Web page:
It’s also interesting to me that what John points to seems to center on how we spend or share our resources… in other words, money. Ah, money. Yet another word we tend to skirt around. Just like sin, money is something that applies to all of us! And yet it’s somehow rude to bring it up. It’s uncomfortable to talk about how much we have, or don’t have, or should have, or give, or don’t give, or should give.
The one exception to this in my experience is discussing how ridiculous rent is in Manhattan. In every New York apartment Jay and I ever lived in, we were sure to get the question from at least one guest: how much do you pay for this place? It was as casual and common a question as: how’s the weather?
So we don’t want to talk about sin, and we don’t want to talk about money, yet somehow both are tangled up with rejoicing. When we are saved from sin, we rejoice. And when we share what have, we rejoice.
I want to tell you a story. Two years ago, on ingathering Sunday, a Sunday like last Sunday when we bring our pledges forward to the altar, offering ourselves and our resources to God, I was sitting over there, in one of those stalls. I wasn’t sitting with my family because I was, you know, working. And like many Sundays, my husband wasn’t sitting with my family either, because he too was working. So our oldest child, who was four at the time, was sitting in the front row with a beloved parishioner and friend. When the choir began to sing the Alleluias and we all joined in, up walked my child holding the pledge card of our friend. He placed it in the basket and smiled. And I dissolved into a puddle of tears watching the church show up for my child in a way Jay and I could not that day. This wonderfully caring adult was teaching my child what it looks like to be part of a church community. This generous and thoughtful adult was teaching my child the joy of giving. Rejoice!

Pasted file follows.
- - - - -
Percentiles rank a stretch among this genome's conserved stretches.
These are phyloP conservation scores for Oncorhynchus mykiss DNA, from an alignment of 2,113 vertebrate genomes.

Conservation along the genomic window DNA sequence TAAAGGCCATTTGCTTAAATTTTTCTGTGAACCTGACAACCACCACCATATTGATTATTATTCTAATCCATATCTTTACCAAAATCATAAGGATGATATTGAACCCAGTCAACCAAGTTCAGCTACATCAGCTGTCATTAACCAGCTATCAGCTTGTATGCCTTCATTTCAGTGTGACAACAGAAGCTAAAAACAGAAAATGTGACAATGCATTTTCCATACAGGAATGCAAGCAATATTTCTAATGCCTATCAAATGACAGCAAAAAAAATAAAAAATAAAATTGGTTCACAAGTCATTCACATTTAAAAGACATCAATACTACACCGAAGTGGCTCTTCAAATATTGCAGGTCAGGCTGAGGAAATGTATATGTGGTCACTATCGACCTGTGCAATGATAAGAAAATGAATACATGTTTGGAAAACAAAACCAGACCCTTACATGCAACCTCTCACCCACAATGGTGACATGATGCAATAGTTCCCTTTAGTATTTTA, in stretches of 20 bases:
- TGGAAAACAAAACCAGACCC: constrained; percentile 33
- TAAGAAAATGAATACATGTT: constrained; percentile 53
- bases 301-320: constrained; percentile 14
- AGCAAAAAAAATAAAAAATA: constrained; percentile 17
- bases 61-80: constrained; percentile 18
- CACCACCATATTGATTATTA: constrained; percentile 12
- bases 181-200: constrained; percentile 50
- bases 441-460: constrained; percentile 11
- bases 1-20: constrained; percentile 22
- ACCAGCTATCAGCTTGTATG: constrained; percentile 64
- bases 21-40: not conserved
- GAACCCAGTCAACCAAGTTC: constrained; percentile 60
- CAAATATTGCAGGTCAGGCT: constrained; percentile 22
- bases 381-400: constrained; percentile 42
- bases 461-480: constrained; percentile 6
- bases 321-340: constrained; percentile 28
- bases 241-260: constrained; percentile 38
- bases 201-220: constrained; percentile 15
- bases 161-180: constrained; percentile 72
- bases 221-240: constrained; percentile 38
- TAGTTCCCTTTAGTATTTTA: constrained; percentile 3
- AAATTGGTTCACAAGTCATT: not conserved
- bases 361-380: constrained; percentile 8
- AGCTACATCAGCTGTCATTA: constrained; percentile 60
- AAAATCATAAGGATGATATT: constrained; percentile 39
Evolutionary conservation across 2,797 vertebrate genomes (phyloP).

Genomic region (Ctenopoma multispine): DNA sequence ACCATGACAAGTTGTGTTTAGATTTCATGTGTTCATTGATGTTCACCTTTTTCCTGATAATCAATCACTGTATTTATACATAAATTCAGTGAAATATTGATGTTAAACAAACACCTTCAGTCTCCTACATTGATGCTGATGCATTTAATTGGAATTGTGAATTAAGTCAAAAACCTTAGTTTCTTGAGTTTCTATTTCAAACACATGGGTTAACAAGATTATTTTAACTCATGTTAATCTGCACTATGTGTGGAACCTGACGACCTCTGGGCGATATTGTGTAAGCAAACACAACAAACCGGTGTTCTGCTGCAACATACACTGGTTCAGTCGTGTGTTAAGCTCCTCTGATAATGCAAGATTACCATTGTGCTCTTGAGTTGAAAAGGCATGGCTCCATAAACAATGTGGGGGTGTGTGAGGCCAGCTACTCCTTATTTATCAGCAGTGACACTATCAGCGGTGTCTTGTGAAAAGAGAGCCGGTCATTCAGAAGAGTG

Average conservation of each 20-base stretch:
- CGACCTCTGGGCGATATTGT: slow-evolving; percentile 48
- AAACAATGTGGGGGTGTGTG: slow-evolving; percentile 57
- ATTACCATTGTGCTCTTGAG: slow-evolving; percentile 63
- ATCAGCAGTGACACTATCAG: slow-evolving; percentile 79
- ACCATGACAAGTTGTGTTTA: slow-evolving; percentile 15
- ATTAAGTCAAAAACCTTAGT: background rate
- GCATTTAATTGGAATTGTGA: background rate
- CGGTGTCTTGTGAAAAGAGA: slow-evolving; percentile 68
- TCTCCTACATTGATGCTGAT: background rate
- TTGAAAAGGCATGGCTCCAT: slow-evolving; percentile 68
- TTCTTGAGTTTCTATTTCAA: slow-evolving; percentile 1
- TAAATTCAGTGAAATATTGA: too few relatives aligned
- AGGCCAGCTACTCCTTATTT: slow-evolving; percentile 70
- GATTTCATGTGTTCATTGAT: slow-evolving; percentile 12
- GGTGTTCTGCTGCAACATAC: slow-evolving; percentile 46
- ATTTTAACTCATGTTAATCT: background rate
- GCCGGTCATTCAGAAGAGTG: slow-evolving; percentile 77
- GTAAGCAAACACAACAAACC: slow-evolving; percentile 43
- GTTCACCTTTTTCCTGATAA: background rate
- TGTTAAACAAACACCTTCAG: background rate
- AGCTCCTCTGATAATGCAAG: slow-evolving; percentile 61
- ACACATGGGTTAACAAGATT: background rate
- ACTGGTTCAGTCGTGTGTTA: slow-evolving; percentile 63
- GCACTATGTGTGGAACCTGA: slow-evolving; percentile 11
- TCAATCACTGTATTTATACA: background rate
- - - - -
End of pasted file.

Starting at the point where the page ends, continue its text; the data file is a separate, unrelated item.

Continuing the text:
And then last week when those same Alleluias began and people made their way to the altar, I again found myself in tears, rejoicing at the how this community takes something that can be used for wealth and power, and chooses individually and collectively to use it for love. Rejoice!
Yes, this is certainly a season for rejoicing. We rejoice not just because a savior is born, we rejoice because we are saved from sin! We rejoice not because of how much we have, we rejoice because of how much we are able to give!
Real rejoicing comes when we know what’s at stake. Real rejoicing comes not in the absence of sin or suffering or difficult times, real rejoicing comes in the midst of it all.
So rejoice with me this week! Not just because you like Christmas carols, and Christmas lights, and Christmas smells, and it’s the most wonderful time of the year—as much as I hope those things are true for you, for many that’s not real life. Rejoice with me this week, not because of the growing pile of presents under the tree or the promise of a big bonus—as much as I hope that is true for you, it will never be enough until you realize with joy that you have more than enough to share. Instead, rejoice with me because God is with us, Immanuel, and God saves us. Through Jesus Christ our Savior, Amen.